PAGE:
Light, whether emitted by the sun, a blanket of stars, or lamps, is a luxury on this island province in the Philippines. At 5 a.m. on Nov. 1, Typhoon Goni made landfall on Catanduanes, an island southeast of the capital Manila known for its beaches, lagoons, and waterfalls. It reportedly toppled 90 percent of the island’s utility posts and transformers, leaving residents without power. It was only a day after Goni’s initial storm that people finally made contact with the rest of the country, carrying the bad news via a small satellite.
Residents watched from their small windows as their community was ravaged by the wind and rain. According to one resident, the only safe place in his home was a small bathroom, where he prayed to be spared. Another, held on tightly to his air conditioning unit, knowing full well that once it is ripped off the wall, the rest of his home would go with it. Many fled to relatives’ homes as evacuation centers were full. Consequential landslides blocked roads, which locals say was brought on by illegal logging in the area. Reports say the storm surge climbed up to 5 meters in height, damaging 90 percent of the island’s infrastructure. An estimated 25,000 homes were destroyed, 45,000 others were damaged, and the livelihoods of the people turned to dust. Many, if not all who were severely affected, were already struggling to begin with.One of the major sources of income on the island is abaca farming — a material obtained from plant leaf stalks — that sells for about PHP70 ($1.46) a kilogram. But the typhoon destroyed these farms too, and residents believe it will take a full year for them to return to a fully usable state.
Catanduanes still has many residents in the dark today. Although the Department of Energy had targeted 100 percent restoration of power by last Christmas, many believe it will only be back in some areas in six to eight months.
I visited Catanduanes in December to distribute solar lamps and charging hubs with on-ground volunteers. Diosdado Tropel, an 82-year-old resident of San Miguel town, welcomed us into his home one night, staying quiet as he opened the door. Inside, it was pitch black, and all we could hear was the sound of Tatay Diosdado looking for a flashlight that, when turned on, flickered across his home.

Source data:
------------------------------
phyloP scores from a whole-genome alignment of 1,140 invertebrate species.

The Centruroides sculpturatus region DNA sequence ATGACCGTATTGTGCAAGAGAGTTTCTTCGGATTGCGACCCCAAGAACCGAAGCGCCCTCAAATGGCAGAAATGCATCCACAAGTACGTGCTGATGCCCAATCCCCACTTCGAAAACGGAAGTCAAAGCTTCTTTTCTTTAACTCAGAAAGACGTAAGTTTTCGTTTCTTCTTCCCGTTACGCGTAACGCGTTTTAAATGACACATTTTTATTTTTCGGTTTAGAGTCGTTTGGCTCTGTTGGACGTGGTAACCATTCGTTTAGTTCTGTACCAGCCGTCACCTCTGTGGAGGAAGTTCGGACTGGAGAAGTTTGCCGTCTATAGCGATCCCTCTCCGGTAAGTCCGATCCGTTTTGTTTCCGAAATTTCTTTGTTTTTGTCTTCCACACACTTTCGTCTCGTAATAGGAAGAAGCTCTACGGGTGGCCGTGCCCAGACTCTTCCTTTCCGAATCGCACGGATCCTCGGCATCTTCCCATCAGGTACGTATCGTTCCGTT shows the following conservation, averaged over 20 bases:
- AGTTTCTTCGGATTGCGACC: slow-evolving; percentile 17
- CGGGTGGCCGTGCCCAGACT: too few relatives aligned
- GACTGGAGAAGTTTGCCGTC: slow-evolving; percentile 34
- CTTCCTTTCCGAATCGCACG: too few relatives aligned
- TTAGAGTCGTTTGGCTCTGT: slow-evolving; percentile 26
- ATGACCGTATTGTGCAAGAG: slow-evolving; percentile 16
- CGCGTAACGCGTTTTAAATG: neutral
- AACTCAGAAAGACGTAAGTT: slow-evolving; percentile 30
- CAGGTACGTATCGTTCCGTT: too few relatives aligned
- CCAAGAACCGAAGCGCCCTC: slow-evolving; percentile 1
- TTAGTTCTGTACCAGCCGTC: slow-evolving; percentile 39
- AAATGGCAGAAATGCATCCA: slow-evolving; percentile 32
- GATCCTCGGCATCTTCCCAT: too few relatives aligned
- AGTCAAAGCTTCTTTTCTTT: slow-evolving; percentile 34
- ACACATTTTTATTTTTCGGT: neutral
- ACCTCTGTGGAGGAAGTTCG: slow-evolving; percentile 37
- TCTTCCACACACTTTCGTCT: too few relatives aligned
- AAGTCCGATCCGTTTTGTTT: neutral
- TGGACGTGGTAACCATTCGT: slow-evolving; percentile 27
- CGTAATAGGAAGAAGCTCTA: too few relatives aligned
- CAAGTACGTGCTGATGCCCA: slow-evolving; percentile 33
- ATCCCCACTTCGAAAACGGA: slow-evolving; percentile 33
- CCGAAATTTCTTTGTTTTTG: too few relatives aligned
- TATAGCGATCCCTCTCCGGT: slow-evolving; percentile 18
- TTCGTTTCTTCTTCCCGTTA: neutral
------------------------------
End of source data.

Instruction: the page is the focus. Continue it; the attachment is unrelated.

He gently woke up his wife, Rosario Tropel, to come meet us. Locals call them “Tatay (father)” and “Nanay (mother),” as a sign of respect. Nanay Rosario climbed out of their sleeping quarters and headed straight to a mirror where she combed her hair in the dark. There were pictures of their family above her reflection. With a lamp hanging on the wall, we sat in their living room as the couple told us that their children have also struggled. Apart from some lamps, all they had was the light in the sky.
Kerosene lamps are now a staple for many in Catanduanes. For lower income families, this is one of the most accessible options for light. But fuel to power a lamp for a day can cost up to PHP40 ($.83), something many still can’t afford, leaving them to spend days without light. When they do use the lamps, residents said the kerosene burns their noses, something they have to tolerate over dinner, as a red light looms across the dinner table. They end their meals with soot covering half their faces. It affects their health too, with children coughing when the lamps are lit. The World Bank estimates that breathing kerosene fumes is equivalent to smoking two packets of cigarettes a day.
During our visit, Catanduanes was blanketed with falling stars. We learned that older seafarers on the island used the light in the sky to navigate their way through the seas and back home to shore. The solar lamps we distributed, now some of the brightest on the island, are powered by light from the sky too. We watched as people blew away the flames in their kerosene lamps. A second of the familiar darkness was followed by a surge of light. The moment after felt like something had been taken off their shoulders. The homes previously filtered with red had slowly regained their color.
We plan to distribute another round of solar lights in January. Some essentials like lamp posts are now powered by generators from local government offices too. I hope everyone on the island of stars will soon see the light again. Issa Barte is a visual artist and co-founder of For the Future. She visited Catanduanes for a solar light distribution project by For the Future, Kids for Kids, and One Million Lights. Ivan Torres is a filmmaker and photographer.